Saturday, January 7, 2012

Naihanchi "body-changes" (内蹯地転身)

Naihanchi kata [内蹯地型 or ナイハンチ] has apparently simple footwork moving side to side using a "horse-stance" (naihanchi-dachi) [内蹯地] and a "cross-stance" (kosa-dachi) [交差立]. However the horse-stance and cross-stance are used in application by rotating the body as one assumes these stances. In Shorin ryu these evasive body rotations are often referred to as "body-changes." "Body-change" is the English translation of Tenshin [転身] meaning "body-rotation" (also sometimes called tai-sabaki [体捌き]).  The primary purpose of a "body change" is to move out of the way of an initial attack and to make a renewed attack more difficult. However, an often ignored aspect of these "body-changes" is that they add considerable power to techniques. This is especially important for tuidi techniques.

The reason that the kata doesn't  illustrate all the possible footwork explicitly is that most of the techniques can be applied with more than one type of footwork. In fact, there are 20 basic pivoting methods that I use with Naihanchi (and innumerable variations as well as more advanced forms of footwork). Rather than illustrating all the possibilities, the kata indicates these in a somewhat abstract way. Below the basic kata footwork is shown in a short clip and is illustrated by a diagram below the clip.



The diagram below shows the two most basic ways to use the Naihanchi "cross stance". In the first example you leave the left foot unmoved and pivot on the ball of the right foot as the hips and shoulders pivot clockwise. In the second example the left foot still remains unmoved but the right foot steps behind as you pivot clockwise.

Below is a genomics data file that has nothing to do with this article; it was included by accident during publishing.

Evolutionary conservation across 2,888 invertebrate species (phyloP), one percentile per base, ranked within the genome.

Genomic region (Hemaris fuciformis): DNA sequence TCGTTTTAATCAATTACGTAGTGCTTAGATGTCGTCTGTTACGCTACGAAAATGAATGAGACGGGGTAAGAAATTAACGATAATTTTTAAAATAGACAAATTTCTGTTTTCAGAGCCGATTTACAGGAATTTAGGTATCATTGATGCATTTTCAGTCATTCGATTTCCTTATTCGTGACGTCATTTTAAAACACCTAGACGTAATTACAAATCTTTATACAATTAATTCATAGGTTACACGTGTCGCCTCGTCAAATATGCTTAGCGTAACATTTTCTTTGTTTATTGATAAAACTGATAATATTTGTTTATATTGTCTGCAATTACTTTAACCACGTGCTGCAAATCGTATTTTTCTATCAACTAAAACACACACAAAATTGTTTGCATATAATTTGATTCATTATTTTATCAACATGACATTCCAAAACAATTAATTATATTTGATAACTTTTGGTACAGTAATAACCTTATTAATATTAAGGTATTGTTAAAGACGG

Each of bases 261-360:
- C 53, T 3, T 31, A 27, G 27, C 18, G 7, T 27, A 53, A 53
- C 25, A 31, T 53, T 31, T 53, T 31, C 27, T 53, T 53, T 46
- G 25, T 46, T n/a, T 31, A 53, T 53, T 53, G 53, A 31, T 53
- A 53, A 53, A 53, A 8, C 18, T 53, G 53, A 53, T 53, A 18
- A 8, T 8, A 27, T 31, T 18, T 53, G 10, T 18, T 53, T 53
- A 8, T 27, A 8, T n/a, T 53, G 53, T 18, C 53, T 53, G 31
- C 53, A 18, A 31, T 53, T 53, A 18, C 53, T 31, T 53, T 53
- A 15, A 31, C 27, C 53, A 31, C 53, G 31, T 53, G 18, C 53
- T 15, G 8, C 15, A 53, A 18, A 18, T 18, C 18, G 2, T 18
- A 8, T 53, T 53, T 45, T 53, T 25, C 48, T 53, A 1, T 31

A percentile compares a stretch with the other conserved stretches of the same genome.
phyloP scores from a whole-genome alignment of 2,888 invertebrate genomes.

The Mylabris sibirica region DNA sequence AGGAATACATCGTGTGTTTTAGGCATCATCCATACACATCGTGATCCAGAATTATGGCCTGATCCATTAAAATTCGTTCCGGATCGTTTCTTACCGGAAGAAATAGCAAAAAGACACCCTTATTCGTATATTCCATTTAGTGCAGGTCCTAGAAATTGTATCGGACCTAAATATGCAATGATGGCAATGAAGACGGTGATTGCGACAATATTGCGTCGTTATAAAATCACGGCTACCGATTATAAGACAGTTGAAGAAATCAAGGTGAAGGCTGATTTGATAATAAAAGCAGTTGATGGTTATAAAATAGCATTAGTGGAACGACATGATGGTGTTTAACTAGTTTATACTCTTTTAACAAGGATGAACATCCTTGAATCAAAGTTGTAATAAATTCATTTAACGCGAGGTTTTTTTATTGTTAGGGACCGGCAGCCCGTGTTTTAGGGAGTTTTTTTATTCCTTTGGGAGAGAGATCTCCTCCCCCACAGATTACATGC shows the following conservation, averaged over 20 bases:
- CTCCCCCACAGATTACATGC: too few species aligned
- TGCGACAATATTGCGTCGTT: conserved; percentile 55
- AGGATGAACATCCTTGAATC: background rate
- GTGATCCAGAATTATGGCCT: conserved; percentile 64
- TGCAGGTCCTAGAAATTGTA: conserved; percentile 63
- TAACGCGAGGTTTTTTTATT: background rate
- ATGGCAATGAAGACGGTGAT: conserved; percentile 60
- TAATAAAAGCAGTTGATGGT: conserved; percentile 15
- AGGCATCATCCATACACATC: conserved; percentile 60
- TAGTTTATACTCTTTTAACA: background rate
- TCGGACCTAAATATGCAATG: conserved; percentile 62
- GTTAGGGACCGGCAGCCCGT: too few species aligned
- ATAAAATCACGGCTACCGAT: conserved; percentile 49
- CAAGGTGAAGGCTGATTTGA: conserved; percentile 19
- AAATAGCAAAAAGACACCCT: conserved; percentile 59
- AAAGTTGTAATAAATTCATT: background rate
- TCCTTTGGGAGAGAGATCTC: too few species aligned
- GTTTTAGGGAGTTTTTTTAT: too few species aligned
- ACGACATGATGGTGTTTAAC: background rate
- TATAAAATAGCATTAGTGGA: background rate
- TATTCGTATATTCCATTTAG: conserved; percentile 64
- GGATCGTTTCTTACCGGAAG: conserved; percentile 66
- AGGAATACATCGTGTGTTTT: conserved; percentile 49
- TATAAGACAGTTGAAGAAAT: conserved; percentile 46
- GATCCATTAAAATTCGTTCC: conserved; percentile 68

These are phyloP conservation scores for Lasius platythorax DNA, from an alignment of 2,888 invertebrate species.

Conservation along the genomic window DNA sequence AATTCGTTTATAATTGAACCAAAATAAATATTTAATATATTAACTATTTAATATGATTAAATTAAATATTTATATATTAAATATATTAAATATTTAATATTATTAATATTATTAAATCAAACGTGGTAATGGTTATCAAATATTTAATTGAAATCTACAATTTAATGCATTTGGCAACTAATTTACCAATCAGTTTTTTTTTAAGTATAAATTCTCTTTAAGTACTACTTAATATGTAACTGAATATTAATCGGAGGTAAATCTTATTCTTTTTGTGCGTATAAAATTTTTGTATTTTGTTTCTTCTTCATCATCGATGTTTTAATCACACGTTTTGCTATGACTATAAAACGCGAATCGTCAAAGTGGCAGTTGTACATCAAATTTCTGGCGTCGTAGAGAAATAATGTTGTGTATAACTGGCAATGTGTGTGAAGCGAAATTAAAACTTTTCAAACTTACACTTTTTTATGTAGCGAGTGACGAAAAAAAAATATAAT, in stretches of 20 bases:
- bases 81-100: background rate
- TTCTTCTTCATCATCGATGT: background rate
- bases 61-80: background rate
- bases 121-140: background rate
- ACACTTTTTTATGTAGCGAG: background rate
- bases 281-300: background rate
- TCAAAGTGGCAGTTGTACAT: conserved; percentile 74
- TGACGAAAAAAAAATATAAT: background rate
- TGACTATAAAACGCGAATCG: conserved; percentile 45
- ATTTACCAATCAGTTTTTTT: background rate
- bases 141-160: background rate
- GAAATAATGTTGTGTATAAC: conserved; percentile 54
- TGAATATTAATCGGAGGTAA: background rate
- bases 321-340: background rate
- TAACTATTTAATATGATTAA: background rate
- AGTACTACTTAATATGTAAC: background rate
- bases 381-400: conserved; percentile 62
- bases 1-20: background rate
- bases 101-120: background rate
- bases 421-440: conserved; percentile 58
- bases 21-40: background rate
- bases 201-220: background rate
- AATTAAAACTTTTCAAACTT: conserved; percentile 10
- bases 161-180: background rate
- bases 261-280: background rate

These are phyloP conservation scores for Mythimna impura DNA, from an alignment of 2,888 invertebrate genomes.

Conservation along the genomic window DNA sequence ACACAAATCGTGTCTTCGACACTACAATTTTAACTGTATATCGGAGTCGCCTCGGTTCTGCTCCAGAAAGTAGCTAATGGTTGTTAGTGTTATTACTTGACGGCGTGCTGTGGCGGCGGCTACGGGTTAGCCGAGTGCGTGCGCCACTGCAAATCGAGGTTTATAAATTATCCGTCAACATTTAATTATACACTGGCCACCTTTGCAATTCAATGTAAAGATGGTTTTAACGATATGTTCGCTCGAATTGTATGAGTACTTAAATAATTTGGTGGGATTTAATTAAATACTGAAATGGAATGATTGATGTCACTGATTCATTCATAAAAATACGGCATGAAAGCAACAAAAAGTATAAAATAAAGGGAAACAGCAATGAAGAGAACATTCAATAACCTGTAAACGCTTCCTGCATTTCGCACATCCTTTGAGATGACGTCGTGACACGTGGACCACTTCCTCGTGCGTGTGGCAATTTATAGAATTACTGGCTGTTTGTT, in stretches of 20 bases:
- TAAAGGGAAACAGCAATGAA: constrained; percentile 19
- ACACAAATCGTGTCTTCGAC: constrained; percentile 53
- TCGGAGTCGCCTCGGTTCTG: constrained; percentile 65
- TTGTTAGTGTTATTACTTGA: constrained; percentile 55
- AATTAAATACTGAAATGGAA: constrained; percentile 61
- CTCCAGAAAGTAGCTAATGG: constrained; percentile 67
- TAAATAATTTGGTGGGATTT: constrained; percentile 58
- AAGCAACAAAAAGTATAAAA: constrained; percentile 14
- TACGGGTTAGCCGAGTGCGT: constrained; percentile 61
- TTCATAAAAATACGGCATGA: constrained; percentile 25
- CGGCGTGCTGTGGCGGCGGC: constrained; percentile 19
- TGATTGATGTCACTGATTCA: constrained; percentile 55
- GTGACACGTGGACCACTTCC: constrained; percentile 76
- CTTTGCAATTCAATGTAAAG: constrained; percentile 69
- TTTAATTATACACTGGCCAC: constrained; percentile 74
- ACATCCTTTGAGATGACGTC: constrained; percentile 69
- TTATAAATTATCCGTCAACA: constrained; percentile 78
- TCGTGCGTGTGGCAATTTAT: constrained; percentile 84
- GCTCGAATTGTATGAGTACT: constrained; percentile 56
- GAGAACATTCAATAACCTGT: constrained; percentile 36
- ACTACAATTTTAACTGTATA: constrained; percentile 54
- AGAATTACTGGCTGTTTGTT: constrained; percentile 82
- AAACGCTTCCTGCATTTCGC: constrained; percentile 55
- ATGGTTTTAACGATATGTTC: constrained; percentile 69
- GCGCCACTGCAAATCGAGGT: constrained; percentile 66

In the diagram below the footwork is similar to that illustrated above, but in each example the left foot takes a step before  the body pivots in a clockwise direction as the right foot moves into the "cross stance"


Here is a video systematically presenting the 8 kosa-dachi stepping patterns shown above:



Below are the two most basic stepping patterns for pivoting the body into a "Horse-Stance":


All 10 of  these stepping patterns can of course be used by pivoting anti-clockwise as well (making 20 basic stepping patterns).


Some (but not all) of these stepping methods can be seen in this video:




4 comments:

  1. Nice post. Haven't seen one yet on stepping, and as I'm sure you are aware it is a very important aspect of conditioning and self-defense.

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  2. very nice post. I use the shorin ryu kosa dachi quite a bit but there are other style methods that can add quite a bit to this. I do not see a sequence where you go directly in / directly forward in your attacks. I truly believe the knowledge of how to use your kosa dachi is a very important aspect of this kata. i have been pretty much exclusively studied this kata for the last 20+ years and I still feel as if I am only scratching teh surface. brent.balfanz@yahoo,com

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  3. 20 years and only just scratching the surface?! There's something fundamentally flawed in the art if that's true.

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    1. I suspect "barely scratched the surface" is most likely rhetorical hyperbole, and most likely is intended to mean "I still feel there is more to learn". In any highly specialized and technical field, be it classical music, microbiology, or astrophysics (or the study of Naihanchi and its place within Ryukyu martial arts), if after 20 years in that field a person feels that there is nothing more to learn, that person was IMHO almost certainly never any good in that field.

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